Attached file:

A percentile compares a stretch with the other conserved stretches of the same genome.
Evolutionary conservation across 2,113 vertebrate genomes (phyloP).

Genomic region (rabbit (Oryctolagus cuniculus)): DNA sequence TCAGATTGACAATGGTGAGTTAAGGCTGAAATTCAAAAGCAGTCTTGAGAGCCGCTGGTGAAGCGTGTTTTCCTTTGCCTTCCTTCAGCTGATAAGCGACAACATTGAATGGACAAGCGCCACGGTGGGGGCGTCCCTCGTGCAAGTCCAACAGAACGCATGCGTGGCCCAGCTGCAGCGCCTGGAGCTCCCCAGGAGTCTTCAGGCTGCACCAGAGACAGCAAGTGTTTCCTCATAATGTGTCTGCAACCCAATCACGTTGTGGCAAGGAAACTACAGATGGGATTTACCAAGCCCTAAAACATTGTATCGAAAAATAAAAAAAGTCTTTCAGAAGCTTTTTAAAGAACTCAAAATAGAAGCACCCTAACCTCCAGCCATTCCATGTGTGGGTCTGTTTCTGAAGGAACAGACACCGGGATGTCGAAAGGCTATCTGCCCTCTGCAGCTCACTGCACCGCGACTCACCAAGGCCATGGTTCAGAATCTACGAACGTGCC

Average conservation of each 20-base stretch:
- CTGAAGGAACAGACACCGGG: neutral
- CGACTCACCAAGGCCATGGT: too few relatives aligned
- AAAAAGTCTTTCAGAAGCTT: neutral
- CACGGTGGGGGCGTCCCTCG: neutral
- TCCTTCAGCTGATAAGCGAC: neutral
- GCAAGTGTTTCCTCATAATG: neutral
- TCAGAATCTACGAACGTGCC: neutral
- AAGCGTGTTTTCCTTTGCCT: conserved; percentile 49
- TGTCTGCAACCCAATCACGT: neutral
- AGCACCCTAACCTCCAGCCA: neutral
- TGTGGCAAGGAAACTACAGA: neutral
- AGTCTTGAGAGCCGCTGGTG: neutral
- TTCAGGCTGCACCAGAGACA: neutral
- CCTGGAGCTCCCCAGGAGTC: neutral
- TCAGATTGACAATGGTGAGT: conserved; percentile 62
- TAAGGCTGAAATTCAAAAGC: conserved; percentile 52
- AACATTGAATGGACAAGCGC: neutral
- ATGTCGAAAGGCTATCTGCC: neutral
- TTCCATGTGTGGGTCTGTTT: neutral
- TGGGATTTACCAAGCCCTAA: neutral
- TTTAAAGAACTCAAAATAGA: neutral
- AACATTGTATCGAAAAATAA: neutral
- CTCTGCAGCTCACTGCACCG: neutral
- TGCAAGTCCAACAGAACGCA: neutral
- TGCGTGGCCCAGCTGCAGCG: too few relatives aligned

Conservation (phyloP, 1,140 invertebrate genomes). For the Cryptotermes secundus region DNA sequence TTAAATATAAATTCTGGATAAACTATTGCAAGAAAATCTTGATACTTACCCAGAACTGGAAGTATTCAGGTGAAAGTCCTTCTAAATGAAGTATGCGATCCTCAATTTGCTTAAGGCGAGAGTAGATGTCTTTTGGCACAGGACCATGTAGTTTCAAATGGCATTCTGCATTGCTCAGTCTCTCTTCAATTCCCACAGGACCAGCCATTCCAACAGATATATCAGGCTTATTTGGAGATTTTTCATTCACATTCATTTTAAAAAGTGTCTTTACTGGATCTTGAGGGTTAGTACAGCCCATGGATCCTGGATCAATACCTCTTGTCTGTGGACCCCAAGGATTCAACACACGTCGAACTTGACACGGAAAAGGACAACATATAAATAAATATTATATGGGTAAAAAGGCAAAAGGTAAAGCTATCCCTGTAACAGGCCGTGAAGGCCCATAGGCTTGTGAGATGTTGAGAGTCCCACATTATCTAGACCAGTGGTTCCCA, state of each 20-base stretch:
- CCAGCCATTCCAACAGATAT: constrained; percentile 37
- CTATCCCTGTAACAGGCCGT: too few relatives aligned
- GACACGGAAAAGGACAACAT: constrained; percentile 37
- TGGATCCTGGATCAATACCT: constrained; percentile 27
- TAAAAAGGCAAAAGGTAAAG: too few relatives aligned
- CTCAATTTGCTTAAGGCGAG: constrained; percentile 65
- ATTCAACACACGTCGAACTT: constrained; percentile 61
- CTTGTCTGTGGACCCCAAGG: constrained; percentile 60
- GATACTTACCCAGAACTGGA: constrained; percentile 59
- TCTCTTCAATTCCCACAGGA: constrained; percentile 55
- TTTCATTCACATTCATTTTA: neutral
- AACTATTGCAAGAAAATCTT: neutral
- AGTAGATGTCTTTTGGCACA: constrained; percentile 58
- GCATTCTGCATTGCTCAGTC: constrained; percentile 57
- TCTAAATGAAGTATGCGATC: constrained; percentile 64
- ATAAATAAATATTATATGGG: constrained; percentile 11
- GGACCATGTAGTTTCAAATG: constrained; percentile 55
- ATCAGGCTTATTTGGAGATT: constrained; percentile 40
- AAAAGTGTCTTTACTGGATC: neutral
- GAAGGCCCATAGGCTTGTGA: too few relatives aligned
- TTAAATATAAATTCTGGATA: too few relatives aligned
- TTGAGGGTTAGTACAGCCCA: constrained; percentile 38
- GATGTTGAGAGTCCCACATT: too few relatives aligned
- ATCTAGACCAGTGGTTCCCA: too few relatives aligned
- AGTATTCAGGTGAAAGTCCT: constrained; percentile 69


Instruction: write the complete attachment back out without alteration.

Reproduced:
A percentile compares a stretch with the other conserved stretches of the same genome.
Evolutionary conservation across 2,113 vertebrate genomes (phyloP).

Genomic region (rabbit (Oryctolagus cuniculus)): DNA sequence TCAGATTGACAATGGTGAGTTAAGGCTGAAATTCAAAAGCAGTCTTGAGAGCCGCTGGTGAAGCGTGTTTTCCTTTGCCTTCCTTCAGCTGATAAGCGACAACATTGAATGGACAAGCGCCACGGTGGGGGCGTCCCTCGTGCAAGTCCAACAGAACGCATGCGTGGCCCAGCTGCAGCGCCTGGAGCTCCCCAGGAGTCTTCAGGCTGCACCAGAGACAGCAAGTGTTTCCTCATAATGTGTCTGCAACCCAATCACGTTGTGGCAAGGAAACTACAGATGGGATTTACCAAGCCCTAAAACATTGTATCGAAAAATAAAAAAAGTCTTTCAGAAGCTTTTTAAAGAACTCAAAATAGAAGCACCCTAACCTCCAGCCATTCCATGTGTGGGTCTGTTTCTGAAGGAACAGACACCGGGATGTCGAAAGGCTATCTGCCCTCTGCAGCTCACTGCACCGCGACTCACCAAGGCCATGGTTCAGAATCTACGAACGTGCC

Average conservation of each 20-base stretch:
- CTGAAGGAACAGACACCGGG: neutral
- CGACTCACCAAGGCCATGGT: too few relatives aligned
- AAAAAGTCTTTCAGAAGCTT: neutral
- CACGGTGGGGGCGTCCCTCG: neutral
- TCCTTCAGCTGATAAGCGAC: neutral
- GCAAGTGTTTCCTCATAATG: neutral
- TCAGAATCTACGAACGTGCC: neutral
- AAGCGTGTTTTCCTTTGCCT: conserved; percentile 49
- TGTCTGCAACCCAATCACGT: neutral
- AGCACCCTAACCTCCAGCCA: neutral
- TGTGGCAAGGAAACTACAGA: neutral
- AGTCTTGAGAGCCGCTGGTG: neutral
- TTCAGGCTGCACCAGAGACA: neutral
- CCTGGAGCTCCCCAGGAGTC: neutral
- TCAGATTGACAATGGTGAGT: conserved; percentile 62
- TAAGGCTGAAATTCAAAAGC: conserved; percentile 52
- AACATTGAATGGACAAGCGC: neutral
- ATGTCGAAAGGCTATCTGCC: neutral
- TTCCATGTGTGGGTCTGTTT: neutral
- TGGGATTTACCAAGCCCTAA: neutral
- TTTAAAGAACTCAAAATAGA: neutral
- AACATTGTATCGAAAAATAA: neutral
- CTCTGCAGCTCACTGCACCG: neutral
- TGCAAGTCCAACAGAACGCA: neutral
- TGCGTGGCCCAGCTGCAGCG: too few relatives aligned

Conservation (phyloP, 1,140 invertebrate genomes). For the Cryptotermes secundus region DNA sequence TTAAATATAAATTCTGGATAAACTATTGCAAGAAAATCTTGATACTTACCCAGAACTGGAAGTATTCAGGTGAAAGTCCTTCTAAATGAAGTATGCGATCCTCAATTTGCTTAAGGCGAGAGTAGATGTCTTTTGGCACAGGACCATGTAGTTTCAAATGGCATTCTGCATTGCTCAGTCTCTCTTCAATTCCCACAGGACCAGCCATTCCAACAGATATATCAGGCTTATTTGGAGATTTTTCATTCACATTCATTTTAAAAAGTGTCTTTACTGGATCTTGAGGGTTAGTACAGCCCATGGATCCTGGATCAATACCTCTTGTCTGTGGACCCCAAGGATTCAACACACGTCGAACTTGACACGGAAAAGGACAACATATAAATAAATATTATATGGGTAAAAAGGCAAAAGGTAAAGCTATCCCTGTAACAGGCCGTGAAGGCCCATAGGCTTGTGAGATGTTGAGAGTCCCACATTATCTAGACCAGTGGTTCCCA, state of each 20-base stretch:
- CCAGCCATTCCAACAGATAT: constrained; percentile 37
- CTATCCCTGTAACAGGCCGT: too few relatives aligned
- GACACGGAAAAGGACAACAT: constrained; percentile 37
- TGGATCCTGGATCAATACCT: constrained; percentile 27
- TAAAAAGGCAAAAGGTAAAG: too few relatives aligned
- CTCAATTTGCTTAAGGCGAG: constrained; percentile 65
- ATTCAACACACGTCGAACTT: constrained; percentile 61
- CTTGTCTGTGGACCCCAAGG: constrained; percentile 60
- GATACTTACCCAGAACTGGA: constrained; percentile 59
- TCTCTTCAATTCCCACAGGA: constrained; percentile 55
- TTTCATTCACATTCATTTTA: neutral
- AACTATTGCAAGAAAATCTT: neutral
- AGTAGATGTCTTTTGGCACA: constrained; percentile 58
- GCATTCTGCATTGCTCAGTC: constrained; percentile 57
- TCTAAATGAAGTATGCGATC: constrained; percentile 64
- ATAAATAAATATTATATGGG: constrained; percentile 11
- GGACCATGTAGTTTCAAATG: constrained; percentile 55
- ATCAGGCTTATTTGGAGATT: constrained; percentile 40
- AAAAGTGTCTTTACTGGATC: neutral
- GAAGGCCCATAGGCTTGTGA: too few relatives aligned
- TTAAATATAAATTCTGGATA: too few relatives aligned
- TTGAGGGTTAGTACAGCCCA: constrained; percentile 38
- GATGTTGAGAGTCCCACATT: too few relatives aligned
- ATCTAGACCAGTGGTTCCCA: too few relatives aligned
- AGTATTCAGGTGAAAGTCCT: constrained; percentile 69